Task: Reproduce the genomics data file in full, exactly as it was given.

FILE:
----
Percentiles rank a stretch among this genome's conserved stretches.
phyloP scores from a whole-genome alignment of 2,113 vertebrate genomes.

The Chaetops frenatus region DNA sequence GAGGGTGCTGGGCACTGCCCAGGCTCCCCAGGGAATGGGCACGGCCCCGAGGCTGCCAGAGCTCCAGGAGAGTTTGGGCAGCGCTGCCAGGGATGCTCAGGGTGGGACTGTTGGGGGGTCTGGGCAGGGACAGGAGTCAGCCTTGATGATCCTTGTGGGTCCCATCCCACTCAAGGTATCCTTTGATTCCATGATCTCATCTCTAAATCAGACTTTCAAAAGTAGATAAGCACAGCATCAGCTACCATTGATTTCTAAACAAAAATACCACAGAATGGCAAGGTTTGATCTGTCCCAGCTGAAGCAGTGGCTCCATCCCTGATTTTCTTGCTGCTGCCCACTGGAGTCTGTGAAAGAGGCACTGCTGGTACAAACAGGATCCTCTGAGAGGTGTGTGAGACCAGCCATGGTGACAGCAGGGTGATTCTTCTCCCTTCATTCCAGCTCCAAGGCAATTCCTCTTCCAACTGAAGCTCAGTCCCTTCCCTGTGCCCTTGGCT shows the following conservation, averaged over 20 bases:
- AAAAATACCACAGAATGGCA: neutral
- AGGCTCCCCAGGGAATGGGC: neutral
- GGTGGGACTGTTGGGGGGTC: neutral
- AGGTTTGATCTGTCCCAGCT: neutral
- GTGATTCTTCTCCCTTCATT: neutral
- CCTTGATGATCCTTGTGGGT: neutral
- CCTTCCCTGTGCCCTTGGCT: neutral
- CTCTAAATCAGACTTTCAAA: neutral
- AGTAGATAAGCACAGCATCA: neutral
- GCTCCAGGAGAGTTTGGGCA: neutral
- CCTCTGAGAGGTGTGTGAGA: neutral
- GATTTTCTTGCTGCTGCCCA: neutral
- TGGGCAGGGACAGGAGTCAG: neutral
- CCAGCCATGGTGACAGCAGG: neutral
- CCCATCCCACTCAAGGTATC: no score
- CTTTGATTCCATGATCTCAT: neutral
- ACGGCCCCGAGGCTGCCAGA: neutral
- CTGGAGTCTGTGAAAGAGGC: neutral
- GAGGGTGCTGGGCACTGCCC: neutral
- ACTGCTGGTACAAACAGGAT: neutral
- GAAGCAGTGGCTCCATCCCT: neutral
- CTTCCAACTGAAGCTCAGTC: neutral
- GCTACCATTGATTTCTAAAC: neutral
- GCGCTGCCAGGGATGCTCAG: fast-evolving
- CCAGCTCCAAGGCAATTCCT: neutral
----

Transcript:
Percentiles rank a stretch among this genome's conserved stretches.
phyloP scores from a whole-genome alignment of 2,113 vertebrate genomes.

The Chaetops frenatus region DNA sequence GAGGGTGCTGGGCACTGCCCAGGCTCCCCAGGGAATGGGCACGGCCCCGAGGCTGCCAGAGCTCCAGGAGAGTTTGGGCAGCGCTGCCAGGGATGCTCAGGGTGGGACTGTTGGGGGGTCTGGGCAGGGACAGGAGTCAGCCTTGATGATCCTTGTGGGTCCCATCCCACTCAAGGTATCCTTTGATTCCATGATCTCATCTCTAAATCAGACTTTCAAAAGTAGATAAGCACAGCATCAGCTACCATTGATTTCTAAACAAAAATACCACAGAATGGCAAGGTTTGATCTGTCCCAGCTGAAGCAGTGGCTCCATCCCTGATTTTCTTGCTGCTGCCCACTGGAGTCTGTGAAAGAGGCACTGCTGGTACAAACAGGATCCTCTGAGAGGTGTGTGAGACCAGCCATGGTGACAGCAGGGTGATTCTTCTCCCTTCATTCCAGCTCCAAGGCAATTCCTCTTCCAACTGAAGCTCAGTCCCTTCCCTGTGCCCTTGGCT shows the following conservation, averaged over 20 bases:
- AAAAATACCACAGAATGGCA: neutral
- AGGCTCCCCAGGGAATGGGC: neutral
- GGTGGGACTGTTGGGGGGTC: neutral
- AGGTTTGATCTGTCCCAGCT: neutral
- GTGATTCTTCTCCCTTCATT: neutral
- CCTTGATGATCCTTGTGGGT: neutral
- CCTTCCCTGTGCCCTTGGCT: neutral
- CTCTAAATCAGACTTTCAAA: neutral
- AGTAGATAAGCACAGCATCA: neutral
- GCTCCAGGAGAGTTTGGGCA: neutral
- CCTCTGAGAGGTGTGTGAGA: neutral
- GATTTTCTTGCTGCTGCCCA: neutral
- TGGGCAGGGACAGGAGTCAG: neutral
- CCAGCCATGGTGACAGCAGG: neutral
- CCCATCCCACTCAAGGTATC: no score
- CTTTGATTCCATGATCTCAT: neutral
- ACGGCCCCGAGGCTGCCAGA: neutral
- CTGGAGTCTGTGAAAGAGGC: neutral
- GAGGGTGCTGGGCACTGCCC: neutral
- ACTGCTGGTACAAACAGGAT: neutral
- GAAGCAGTGGCTCCATCCCT: neutral
- CTTCCAACTGAAGCTCAGTC: neutral
- GCTACCATTGATTTCTAAAC: neutral
- GCGCTGCCAGGGATGCTCAG: fast-evolving
- CCAGCTCCAAGGCAATTCCT: neutral